1 min read

Need something smaller and more stress-free than a detached single family home? A townhome or condo could be a good choice, but what’s the difference?

What is a Condominium?

A condominium is like an apartment in an apartment building, except instead of renting it, you buy it. You don’t own the real estate, and you don’t have to do any maintenance to the exterior of the building or the grounds. The structural integrity and upkeep of the building falls on the corporation that owns the condo.

Usually, your condo will be a suite of rooms on a single floor. Although some condos are designed with a two floor layout, usually with an open plan that includes a loft. There will likely be several condo units on each floor. 

You will be responsible for HOA fees to help defray the cost of maintaining the building, grounds, and amenities. This can be expensive if the condo is relatively new, in a desirable location, and has a lot of extras like dry cleaning, a gym, and a pool.   


Townhomes (or townhouses) are usually two or three story buildings built side by side in a row. These are usually set with the skinny side facing the road frontage, and then extend deep into the lot. You own the lot, the exterior, and the interior of your building. You may have your walls connected with the units on either side.  

Townhomes with their multi-level approach and postage stamp sized yards (if any) are perfect in expensive city centers where real estate is at a premium. You might buy a townhome in a community, in which case you’ll have an HOA to help cover things like trash pickup and snow removal. You’ll still be responsible for maintaining your property, like replacing the roof, which is different from a condo.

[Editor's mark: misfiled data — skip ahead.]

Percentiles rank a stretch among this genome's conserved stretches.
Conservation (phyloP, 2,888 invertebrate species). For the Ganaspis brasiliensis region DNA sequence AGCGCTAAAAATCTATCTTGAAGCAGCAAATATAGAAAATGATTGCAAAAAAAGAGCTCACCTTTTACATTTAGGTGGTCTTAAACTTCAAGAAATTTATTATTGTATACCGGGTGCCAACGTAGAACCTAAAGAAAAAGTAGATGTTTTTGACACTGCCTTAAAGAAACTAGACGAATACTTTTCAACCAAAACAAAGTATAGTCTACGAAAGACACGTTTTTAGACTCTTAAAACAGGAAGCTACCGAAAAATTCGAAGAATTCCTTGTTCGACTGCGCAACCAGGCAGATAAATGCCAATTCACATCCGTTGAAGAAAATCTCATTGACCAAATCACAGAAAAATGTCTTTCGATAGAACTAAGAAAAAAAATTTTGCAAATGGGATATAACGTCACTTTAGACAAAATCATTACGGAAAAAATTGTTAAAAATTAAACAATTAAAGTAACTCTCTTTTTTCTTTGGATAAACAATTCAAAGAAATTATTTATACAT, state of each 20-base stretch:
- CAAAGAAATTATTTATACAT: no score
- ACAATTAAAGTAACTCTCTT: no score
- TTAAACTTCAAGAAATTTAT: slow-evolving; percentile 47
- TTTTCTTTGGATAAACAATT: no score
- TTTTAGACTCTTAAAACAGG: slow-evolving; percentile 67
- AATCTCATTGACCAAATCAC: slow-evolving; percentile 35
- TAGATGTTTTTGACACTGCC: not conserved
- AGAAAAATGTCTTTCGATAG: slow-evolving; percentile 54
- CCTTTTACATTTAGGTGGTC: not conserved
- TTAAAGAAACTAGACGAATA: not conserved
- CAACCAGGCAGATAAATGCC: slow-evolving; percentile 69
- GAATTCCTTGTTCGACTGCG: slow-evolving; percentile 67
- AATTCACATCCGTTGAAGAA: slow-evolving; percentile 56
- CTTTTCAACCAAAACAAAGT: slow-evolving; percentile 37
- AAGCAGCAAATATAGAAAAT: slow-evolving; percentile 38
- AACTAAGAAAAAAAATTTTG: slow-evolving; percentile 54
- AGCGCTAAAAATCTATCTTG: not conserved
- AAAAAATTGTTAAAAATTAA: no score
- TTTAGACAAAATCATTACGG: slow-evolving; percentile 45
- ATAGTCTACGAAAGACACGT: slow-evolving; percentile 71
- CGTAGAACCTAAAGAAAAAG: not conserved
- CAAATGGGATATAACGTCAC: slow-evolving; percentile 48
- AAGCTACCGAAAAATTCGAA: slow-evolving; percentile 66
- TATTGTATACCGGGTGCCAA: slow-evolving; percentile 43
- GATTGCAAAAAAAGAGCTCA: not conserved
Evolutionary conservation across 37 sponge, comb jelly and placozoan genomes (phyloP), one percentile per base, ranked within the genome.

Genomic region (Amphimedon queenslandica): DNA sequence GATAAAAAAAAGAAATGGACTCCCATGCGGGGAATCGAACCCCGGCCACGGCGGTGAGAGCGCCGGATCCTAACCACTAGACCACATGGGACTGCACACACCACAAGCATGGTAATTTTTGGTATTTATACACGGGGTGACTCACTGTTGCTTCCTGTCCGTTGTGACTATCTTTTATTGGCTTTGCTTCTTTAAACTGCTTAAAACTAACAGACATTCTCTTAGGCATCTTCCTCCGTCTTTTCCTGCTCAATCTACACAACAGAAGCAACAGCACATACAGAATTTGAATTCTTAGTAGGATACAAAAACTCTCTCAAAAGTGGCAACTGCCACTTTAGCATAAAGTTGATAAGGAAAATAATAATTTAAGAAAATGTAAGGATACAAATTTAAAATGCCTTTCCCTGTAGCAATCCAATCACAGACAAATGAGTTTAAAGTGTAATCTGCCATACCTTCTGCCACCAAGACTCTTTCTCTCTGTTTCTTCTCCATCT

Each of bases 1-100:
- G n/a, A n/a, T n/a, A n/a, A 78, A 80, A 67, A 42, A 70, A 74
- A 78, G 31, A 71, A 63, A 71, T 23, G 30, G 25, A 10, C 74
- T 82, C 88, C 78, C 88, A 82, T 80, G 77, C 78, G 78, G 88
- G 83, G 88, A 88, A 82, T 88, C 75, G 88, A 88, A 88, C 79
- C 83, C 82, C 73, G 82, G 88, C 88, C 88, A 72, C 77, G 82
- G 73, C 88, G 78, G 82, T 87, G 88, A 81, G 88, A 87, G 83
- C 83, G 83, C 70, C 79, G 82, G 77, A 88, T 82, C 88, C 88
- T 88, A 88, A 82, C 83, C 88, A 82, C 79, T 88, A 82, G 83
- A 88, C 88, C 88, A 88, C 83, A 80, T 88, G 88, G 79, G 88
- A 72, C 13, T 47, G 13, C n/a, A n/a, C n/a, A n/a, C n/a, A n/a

Whether you choose the condo life or townhome living, getting preapproved is the first step. Once you know how much you can afford, you can shop high rises or brownstones with confidence.

View loan limits in your area

Rates & Money is your go-to destination for free information about mortgages. Our home buyer guides and home loan articles are designed to help you make informed decisions when buying a home


Additional Free Tools

Use our free mortgage calculator tools to estimate your monthly mortgage payments based on your unique loan scenario. See how your monthly payment changes by making updates to your home price, down payment, interest rate, and loan term.

Stay informed with what's important to you

Subscribe for Notification

Notification popup

Selected options